Many of our readers remember the story of the only police officer shot in the line of duty in Lawrence County. If not, check out the Murder of George Bopp on this blog, or read about it in Vol 2 of Lawrence Lore, click here. At the time we published that, we did not know the following part of the story.
April 22 1893 Sumner Democrat R. E. Mabry of Fairfield, who came up short in his accounts as Circuit Clerk of Wayne County, and late clerk of the Chester penitentiary is about to be investigated by the house committee on penal and reformatory institutions on a charge made by Samuel Palmer, a farmer living near Sumner, Illinois. Palmer has a son in the penitentiary, who is serving a sentence of twenty- one years for the murder of a constable who was attempting to arrest him.
The old gentleman claims that last fall he made a contract with Mabry by which the latter was to secure his son’s release from prison. He says he gave the chief clerk $300 and agreed to increase the amount to $700 when his son was liberated. Mabry was to use his influence with the Governor to secure the young man’s pardon, and, in case he failed, Palmer says, he was to get back all the money but $85, which would be applied to Mabry’s expenses.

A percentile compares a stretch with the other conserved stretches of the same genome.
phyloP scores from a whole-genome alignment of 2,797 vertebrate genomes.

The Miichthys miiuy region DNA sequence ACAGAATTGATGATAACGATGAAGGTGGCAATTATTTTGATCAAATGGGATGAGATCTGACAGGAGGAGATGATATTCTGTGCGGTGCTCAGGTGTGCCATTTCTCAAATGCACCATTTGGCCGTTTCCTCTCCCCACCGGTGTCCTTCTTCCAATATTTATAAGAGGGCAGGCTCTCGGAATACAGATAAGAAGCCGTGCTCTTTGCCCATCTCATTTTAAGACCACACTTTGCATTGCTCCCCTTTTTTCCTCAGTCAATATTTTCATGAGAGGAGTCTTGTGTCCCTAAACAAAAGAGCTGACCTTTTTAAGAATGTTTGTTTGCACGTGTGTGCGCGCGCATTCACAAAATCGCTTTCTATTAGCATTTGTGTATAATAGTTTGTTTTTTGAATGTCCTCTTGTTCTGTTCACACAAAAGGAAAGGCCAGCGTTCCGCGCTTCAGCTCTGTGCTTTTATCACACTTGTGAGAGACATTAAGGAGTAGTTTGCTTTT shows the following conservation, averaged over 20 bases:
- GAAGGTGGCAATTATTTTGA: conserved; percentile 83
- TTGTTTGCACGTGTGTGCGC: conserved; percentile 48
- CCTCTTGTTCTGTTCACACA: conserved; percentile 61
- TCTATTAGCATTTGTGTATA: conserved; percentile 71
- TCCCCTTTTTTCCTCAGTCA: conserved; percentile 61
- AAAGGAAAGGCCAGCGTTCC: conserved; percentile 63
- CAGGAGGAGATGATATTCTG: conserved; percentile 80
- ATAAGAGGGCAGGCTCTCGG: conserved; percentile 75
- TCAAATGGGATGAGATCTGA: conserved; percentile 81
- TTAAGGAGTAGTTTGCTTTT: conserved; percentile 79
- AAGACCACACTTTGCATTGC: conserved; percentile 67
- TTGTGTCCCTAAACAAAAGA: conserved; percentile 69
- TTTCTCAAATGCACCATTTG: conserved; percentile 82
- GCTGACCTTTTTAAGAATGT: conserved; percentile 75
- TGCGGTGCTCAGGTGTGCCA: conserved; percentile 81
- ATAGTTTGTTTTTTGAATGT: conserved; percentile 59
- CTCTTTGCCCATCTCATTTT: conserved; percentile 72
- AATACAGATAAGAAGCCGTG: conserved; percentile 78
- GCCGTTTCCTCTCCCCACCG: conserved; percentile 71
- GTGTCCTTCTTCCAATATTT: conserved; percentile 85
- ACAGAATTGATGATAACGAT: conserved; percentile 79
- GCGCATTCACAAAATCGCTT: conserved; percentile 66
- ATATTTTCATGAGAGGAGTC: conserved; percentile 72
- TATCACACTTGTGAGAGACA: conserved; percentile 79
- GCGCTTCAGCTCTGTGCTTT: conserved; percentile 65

The agreement, Palmer claims was the pardon would be procured by Jan 1. That date has passed, Mabry has left the prison, and Palmer is now demanding that some action be taken whereby he can recover the money he claims to have paid the clerk. The matter will be brought to the attention of House committee by Mr. Black at Palmer’s request. (Originally printed in the Louisville Ledger.)